British artist David Hockney has written to The Spectator in support of Schapelle Corby and marijuana use

Eric Ellis is way way off in his piece (‘The Whingers of Oz‘, 11 June).
Why are the Australians angry? I would think it’s because the 20-year
sentence passed on Schapelle Corby for smuggling marijuana is savage.
No doubt Eric Ellis has never smoked any marijuana, but it is a
harmless and pleasant plant that, like a couple of cocktails, makes you
feel relaxed and, unlike them, quiet. Why is the stuff still illegal? I
assume it’s the power of the alcohol lobby (commerce being behind most

Alcohol has damaged and killed friends of mine, but I’ve never known
anyone harmed by the weed, whose relaxing pleasure I have enjoyed for
40 years, and tobacco (now another demonised natural thing) for 50
years. The demonisation of tobacco, by the way, is supported by the
press (especially TheGuardian) without debating the consequences. That
everyone will be better off without tobacco cannot be proved. What
takes its place? Antidepressants and other pharmaceuticals that have
all sorts of side-effects and unknown long-term consequences. Of course
the pharmaceutical companies are supporting the anti-smoking campaign.

The BMA is irresponsible for not seeing the consequences of its call
for an outright smoking ban, which is to criminalise another industry.
The increase in tobacco-smuggling has profound effects on attitudes to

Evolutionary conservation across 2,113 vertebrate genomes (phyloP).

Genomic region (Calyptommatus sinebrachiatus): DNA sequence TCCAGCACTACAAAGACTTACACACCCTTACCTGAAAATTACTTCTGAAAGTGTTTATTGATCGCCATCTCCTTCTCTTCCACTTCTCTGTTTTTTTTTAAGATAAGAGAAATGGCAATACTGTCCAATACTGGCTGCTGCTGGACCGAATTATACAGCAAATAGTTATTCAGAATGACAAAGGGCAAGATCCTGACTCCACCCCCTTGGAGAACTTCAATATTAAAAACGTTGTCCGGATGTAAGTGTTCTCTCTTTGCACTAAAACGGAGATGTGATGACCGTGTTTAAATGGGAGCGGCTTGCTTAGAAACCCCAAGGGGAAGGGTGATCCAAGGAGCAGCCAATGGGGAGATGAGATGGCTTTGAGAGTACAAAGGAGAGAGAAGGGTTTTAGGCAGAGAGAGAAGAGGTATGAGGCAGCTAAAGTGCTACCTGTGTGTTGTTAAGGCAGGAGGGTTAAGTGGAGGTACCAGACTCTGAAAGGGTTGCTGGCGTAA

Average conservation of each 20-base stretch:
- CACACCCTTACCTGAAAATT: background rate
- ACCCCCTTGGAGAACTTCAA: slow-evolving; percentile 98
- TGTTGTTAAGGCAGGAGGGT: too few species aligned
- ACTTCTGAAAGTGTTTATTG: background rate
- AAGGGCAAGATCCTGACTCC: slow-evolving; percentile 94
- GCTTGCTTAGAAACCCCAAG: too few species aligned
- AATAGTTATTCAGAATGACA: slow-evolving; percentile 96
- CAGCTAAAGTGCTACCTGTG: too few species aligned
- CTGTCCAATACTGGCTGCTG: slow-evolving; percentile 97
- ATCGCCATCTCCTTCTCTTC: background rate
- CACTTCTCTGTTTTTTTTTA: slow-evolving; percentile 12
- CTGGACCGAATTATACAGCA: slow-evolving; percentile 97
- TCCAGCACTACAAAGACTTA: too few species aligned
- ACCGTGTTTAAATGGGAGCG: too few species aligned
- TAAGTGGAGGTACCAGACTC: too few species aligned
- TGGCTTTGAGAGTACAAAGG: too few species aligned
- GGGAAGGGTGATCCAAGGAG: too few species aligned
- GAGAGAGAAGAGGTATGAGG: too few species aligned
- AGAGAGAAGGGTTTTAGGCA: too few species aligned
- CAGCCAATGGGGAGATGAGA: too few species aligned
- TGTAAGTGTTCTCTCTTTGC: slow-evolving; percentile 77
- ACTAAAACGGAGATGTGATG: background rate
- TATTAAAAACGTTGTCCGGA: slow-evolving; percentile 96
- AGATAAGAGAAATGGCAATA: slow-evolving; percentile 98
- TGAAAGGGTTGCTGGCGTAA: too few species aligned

law and society.

The alcohol lobby, meanwhile, must have noticed lots of people at
weekends just drink water, even in clubs; they don’t need alcohol
because they have got something better. Alcohol causes more crime and deaths than any drug. Not that it should
be banned. Like drugs, it’s pleasant, and when it was made illegal in
America they just made their own.

The Australians should stand up for their freedoms and continue to
support Schapelle Corby. They daren’t say marijuana is harmless, so I
will, speaking from experience.

CRIKEY: Hockney is probably
the most prominent Brit to enter an Australian debate since the
naturalist David Bellamy was arrested at the Franklin River in 1983. He
has also opened a marijuana debate among the UK’s chattering classes in
doing so.

Peter Fray

Save 50% on a year of Crikey and The Atlantic.

The US election is in a little over a month. It seems that there’s a ridiculous twist in the story, almost every day.

Luckily for new Crikey subscribers, we’ve teamed up with one of America’s best publications, The Atlantic for the election race. Subscribe now to make sense of it all, and you’ll get a year of Crikey (usually $199) and a year’s digital subscription to The Atlantic (usually $70AUD), BOTH for just $129.

Peter Fray
Editor-in-chief of Crikey